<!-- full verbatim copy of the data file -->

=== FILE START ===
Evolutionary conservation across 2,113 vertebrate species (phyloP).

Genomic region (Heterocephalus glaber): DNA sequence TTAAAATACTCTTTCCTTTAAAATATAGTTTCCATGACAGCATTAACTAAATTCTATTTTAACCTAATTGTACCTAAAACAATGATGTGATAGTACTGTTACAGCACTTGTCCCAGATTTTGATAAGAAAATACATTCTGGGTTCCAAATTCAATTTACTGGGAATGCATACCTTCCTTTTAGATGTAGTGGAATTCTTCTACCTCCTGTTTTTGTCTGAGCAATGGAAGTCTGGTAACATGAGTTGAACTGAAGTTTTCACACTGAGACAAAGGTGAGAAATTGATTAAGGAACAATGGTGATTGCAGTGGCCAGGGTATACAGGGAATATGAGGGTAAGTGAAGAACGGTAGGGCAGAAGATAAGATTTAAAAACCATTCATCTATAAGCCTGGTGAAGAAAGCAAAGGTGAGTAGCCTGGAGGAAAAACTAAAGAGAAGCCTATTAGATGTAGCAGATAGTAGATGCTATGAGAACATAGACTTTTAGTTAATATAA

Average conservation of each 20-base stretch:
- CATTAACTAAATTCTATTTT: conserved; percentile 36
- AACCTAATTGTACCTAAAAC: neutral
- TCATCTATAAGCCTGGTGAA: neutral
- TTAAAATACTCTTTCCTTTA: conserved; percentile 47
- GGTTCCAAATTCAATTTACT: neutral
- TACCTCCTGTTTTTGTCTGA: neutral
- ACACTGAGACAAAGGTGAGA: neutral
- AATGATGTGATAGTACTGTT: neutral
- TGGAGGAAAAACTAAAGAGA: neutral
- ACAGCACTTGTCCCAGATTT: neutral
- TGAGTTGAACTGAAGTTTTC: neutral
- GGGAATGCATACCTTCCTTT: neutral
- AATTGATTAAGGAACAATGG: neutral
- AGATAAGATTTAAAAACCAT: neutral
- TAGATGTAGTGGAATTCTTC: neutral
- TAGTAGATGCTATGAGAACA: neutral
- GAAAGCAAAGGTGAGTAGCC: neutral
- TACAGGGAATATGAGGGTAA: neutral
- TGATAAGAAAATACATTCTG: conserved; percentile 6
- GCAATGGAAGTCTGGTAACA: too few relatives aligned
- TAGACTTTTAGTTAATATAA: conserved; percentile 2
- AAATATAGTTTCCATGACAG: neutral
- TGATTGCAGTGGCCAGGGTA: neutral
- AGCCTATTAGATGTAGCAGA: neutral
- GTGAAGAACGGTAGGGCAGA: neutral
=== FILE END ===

Evolutionary conservation across 2,113 vertebrate species (phyloP).

Genomic region (Heterocephalus glaber): DNA sequence TTAAAATACTCTTTCCTTTAAAATATAGTTTCCATGACAGCATTAACTAAATTCTATTTTAACCTAATTGTACCTAAAACAATGATGTGATAGTACTGTTACAGCACTTGTCCCAGATTTTGATAAGAAAATACATTCTGGGTTCCAAATTCAATTTACTGGGAATGCATACCTTCCTTTTAGATGTAGTGGAATTCTTCTACCTCCTGTTTTTGTCTGAGCAATGGAAGTCTGGTAACATGAGTTGAACTGAAGTTTTCACACTGAGACAAAGGTGAGAAATTGATTAAGGAACAATGGTGATTGCAGTGGCCAGGGTATACAGGGAATATGAGGGTAAGTGAAGAACGGTAGGGCAGAAGATAAGATTTAAAAACCATTCATCTATAAGCCTGGTGAAGAAAGCAAAGGTGAGTAGCCTGGAGGAAAAACTAAAGAGAAGCCTATTAGATGTAGCAGATAGTAGATGCTATGAGAACATAGACTTTTAGTTAATATAA

Average conservation of each 20-base stretch:
- CATTAACTAAATTCTATTTT: conserved; percentile 36
- AACCTAATTGTACCTAAAAC: neutral
- TCATCTATAAGCCTGGTGAA: neutral
- TTAAAATACTCTTTCCTTTA: conserved; percentile 47
- GGTTCCAAATTCAATTTACT: neutral
- TACCTCCTGTTTTTGTCTGA: neutral
- ACACTGAGACAAAGGTGAGA: neutral
- AATGATGTGATAGTACTGTT: neutral
- TGGAGGAAAAACTAAAGAGA: neutral
- ACAGCACTTGTCCCAGATTT: neutral
- TGAGTTGAACTGAAGTTTTC: neutral
- GGGAATGCATACCTTCCTTT: neutral
- AATTGATTAAGGAACAATGG: neutral
- AGATAAGATTTAAAAACCAT: neutral
- TAGATGTAGTGGAATTCTTC: neutral
- TAGTAGATGCTATGAGAACA: neutral
- GAAAGCAAAGGTGAGTAGCC: neutral
- TACAGGGAATATGAGGGTAA: neutral
- TGATAAGAAAATACATTCTG: conserved; percentile 6
- GCAATGGAAGTCTGGTAACA: too few relatives aligned
- TAGACTTTTAGTTAATATAA: conserved; percentile 2
- AAATATAGTTTCCATGACAG: neutral
- TGATTGCAGTGGCCAGGGTA: neutral
- AGCCTATTAGATGTAGCAGA: neutral
- GTGAAGAACGGTAGGGCAGA: neutral